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Check out this story from this week’s Ministry Briefing! Readers of my blog can get the next 4 issues for just $1!

Thom Rainer writes that Monday is one of the best days for sermon prep since the previous week’s sermon is still fresh on the pastor’s mind and it’s easier to have continuity from one message to another. In addition, sermon prep early in the week relieves stress and provides time throughout the week to refine the message while ensuring nothing gets in the way of the message as new concerns arise during the week.
Click here to read the full story from Thom Rainer. Why this is important for church leaders? Less stress, more time for ideas, need I say more?
  • Schedule, schedule, schedule: Can you set aside time every week, perhaps a 4-hour stretch on Monday or Tuesday morning, to focus solely on sermon preparation? Once you know and everyone else knows when you’re working on sermon prep, they’ll be less likely to interrupt and you’ll be free to focus.
  • Changing Locations: If your church is typically closed on Mondays, you may do well to prepare your sermon at the library of a seminary or nearby Christian school where you’ll have plenty of resources, space to work, and minimal distractions. Failing that, consider taking a few key resources to a local café.
  • Get your team on involved: Your team probably knows the ebb and flow of your week almost as well as you do. Are there one or two people who can provide an outside perspective on how to change your weekly schedule?
How can you change your schedule to minimize stress next week? Find this story interesting?  It’s just one of dozens of stories great leaders are reading about this week in Ministry Briefing! All readers of my blog can get the next four issues of Ministry Briefing for just $1!
  logo_ministry_cSave Time. Lead Better.  Ministry Briefing finds only the top news items, cultural trends, and resources that you need to know about each week… stories that will help you save time and lead better.

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Who doesn’t want to be a better leader, right? But it takes time to develop and learn new leadership insights. And it takes an intelligent plan. Ministry Briefing puts everything you need to develop your leadership in your hands each month. You’ll find the top 40 resources nicely summarized and fully linked so that you can drill-down on your specific areas of interest.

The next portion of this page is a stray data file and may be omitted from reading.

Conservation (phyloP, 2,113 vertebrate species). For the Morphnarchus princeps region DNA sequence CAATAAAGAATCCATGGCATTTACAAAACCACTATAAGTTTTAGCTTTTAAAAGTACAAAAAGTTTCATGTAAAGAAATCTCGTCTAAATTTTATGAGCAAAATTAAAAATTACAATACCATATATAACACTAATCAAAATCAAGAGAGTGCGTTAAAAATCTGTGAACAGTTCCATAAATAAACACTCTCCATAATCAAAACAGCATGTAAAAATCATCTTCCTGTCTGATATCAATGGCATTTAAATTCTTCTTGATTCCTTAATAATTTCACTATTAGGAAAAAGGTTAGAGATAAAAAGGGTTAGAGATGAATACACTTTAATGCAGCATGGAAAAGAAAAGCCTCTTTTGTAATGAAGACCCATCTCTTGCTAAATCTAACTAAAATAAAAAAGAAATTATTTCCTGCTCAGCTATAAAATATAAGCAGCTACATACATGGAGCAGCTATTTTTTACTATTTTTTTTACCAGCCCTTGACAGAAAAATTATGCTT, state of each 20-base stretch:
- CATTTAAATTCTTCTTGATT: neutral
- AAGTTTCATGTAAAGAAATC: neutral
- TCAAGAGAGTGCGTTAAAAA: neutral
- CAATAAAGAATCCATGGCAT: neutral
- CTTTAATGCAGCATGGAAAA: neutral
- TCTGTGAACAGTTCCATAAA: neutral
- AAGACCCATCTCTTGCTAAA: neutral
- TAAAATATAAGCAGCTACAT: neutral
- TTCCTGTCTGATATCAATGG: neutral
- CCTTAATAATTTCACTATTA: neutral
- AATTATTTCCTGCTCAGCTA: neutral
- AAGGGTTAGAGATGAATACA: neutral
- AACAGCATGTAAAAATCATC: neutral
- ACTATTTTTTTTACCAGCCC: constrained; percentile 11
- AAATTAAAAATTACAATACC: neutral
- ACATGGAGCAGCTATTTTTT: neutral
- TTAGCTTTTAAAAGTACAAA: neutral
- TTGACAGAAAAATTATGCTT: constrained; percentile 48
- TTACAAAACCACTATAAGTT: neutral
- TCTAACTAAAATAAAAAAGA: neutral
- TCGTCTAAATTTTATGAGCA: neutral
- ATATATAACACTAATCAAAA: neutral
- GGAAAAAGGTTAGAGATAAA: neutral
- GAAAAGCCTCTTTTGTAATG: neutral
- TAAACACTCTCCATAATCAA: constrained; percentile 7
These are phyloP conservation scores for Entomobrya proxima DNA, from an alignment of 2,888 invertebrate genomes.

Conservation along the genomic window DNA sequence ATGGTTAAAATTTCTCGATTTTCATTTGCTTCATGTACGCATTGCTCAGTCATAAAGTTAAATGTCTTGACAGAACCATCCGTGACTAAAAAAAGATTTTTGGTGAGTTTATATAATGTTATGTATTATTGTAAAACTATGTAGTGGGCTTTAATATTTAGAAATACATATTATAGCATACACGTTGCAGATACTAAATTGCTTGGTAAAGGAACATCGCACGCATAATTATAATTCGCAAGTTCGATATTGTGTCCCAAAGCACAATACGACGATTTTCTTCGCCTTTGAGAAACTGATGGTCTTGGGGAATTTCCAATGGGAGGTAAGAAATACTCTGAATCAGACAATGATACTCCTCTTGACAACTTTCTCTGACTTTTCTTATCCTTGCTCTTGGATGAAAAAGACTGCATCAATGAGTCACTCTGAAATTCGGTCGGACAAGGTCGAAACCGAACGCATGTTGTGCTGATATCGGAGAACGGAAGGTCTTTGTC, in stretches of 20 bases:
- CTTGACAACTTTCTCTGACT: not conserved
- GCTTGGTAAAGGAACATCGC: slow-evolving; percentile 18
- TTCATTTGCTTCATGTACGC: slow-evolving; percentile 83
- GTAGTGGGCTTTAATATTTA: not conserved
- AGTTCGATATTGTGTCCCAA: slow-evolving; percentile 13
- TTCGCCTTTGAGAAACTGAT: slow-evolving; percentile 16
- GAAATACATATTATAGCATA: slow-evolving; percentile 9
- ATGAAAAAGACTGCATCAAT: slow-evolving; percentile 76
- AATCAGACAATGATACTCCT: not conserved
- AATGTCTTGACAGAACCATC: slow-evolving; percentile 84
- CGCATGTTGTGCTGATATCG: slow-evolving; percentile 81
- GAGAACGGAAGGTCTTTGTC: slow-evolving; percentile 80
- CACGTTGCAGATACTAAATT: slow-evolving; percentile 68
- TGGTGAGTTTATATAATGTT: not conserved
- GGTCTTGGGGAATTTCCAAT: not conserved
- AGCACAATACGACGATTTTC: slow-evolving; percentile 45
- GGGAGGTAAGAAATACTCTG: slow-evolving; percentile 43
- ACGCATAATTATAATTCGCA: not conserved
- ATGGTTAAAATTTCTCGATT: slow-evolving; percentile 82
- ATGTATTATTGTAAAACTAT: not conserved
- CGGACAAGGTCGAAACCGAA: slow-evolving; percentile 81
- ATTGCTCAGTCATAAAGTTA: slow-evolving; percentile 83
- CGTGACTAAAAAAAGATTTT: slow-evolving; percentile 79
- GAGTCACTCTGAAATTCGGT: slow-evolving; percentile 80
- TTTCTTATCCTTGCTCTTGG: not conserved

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Great leaders learn from great leaders.  Each week, our editors read hundreds of church leadership resources (the great, the not-so-great, and the ‘really’?) and pick only the best of the best to share in Ministry Briefing.  You’ll learn great concepts and ideas from really sharp minds… things that will stretch and mold you into a better leader for your local church.

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Leadership, Leadership, Start Here
We’ve all been in a church business meeting when someone has said it. It’s the goto line to justify ministry expenditures, and according to Scott Cochrane, it is a dangerous lie. The line? “If just one person…” You may have heard it used like this: If just one person takes a big step towards God… If just one person starts reading the Bible regularly… If just one person invites someone far from God into their home… Scott pushes back saying that if just one person is doing this… it’s probably a waste of resources. In this edition of Ministry Briefing we discuss Scott’s thoughts, and whether there is a better way to use those funds. How do YOU approach “just one” thinking? todd  

Leadership, Leadership, Start Here
Has your church stopped growing? Is it plateaued? Is it in decline? Carey Nieuwhof suggests you ask yourself some tough questions. 1. Is your sense of mission white hot? Effective, growing churches have a white hot sense of mission that is all consuming.  Many times churches that have stopped growing have lost the urgency of their mission. 2. Are you focused on unchurched people or yourselves? Carey talks about the gravitational pull of any church being toward insiders, not outsiders. To address this, you need to base your decisions and focus on who you want to reach, not who you want to keep. 3.  Has your strategy or approach become dated? What got you here won’t necessarily get you there. Maybe your strategy has sopped be effective. 4. Are you on top of the constant change in our culture? Everything’s changing. Rapidly. Are you relating to the people you are trying to reach? 5. When was the last time you personally invited someone to church? Yeouch. Carey says: If almost no one at your church knows any unchurched people, it’s no mystery why your church isn’t growing. Read more here. Thoughts? todd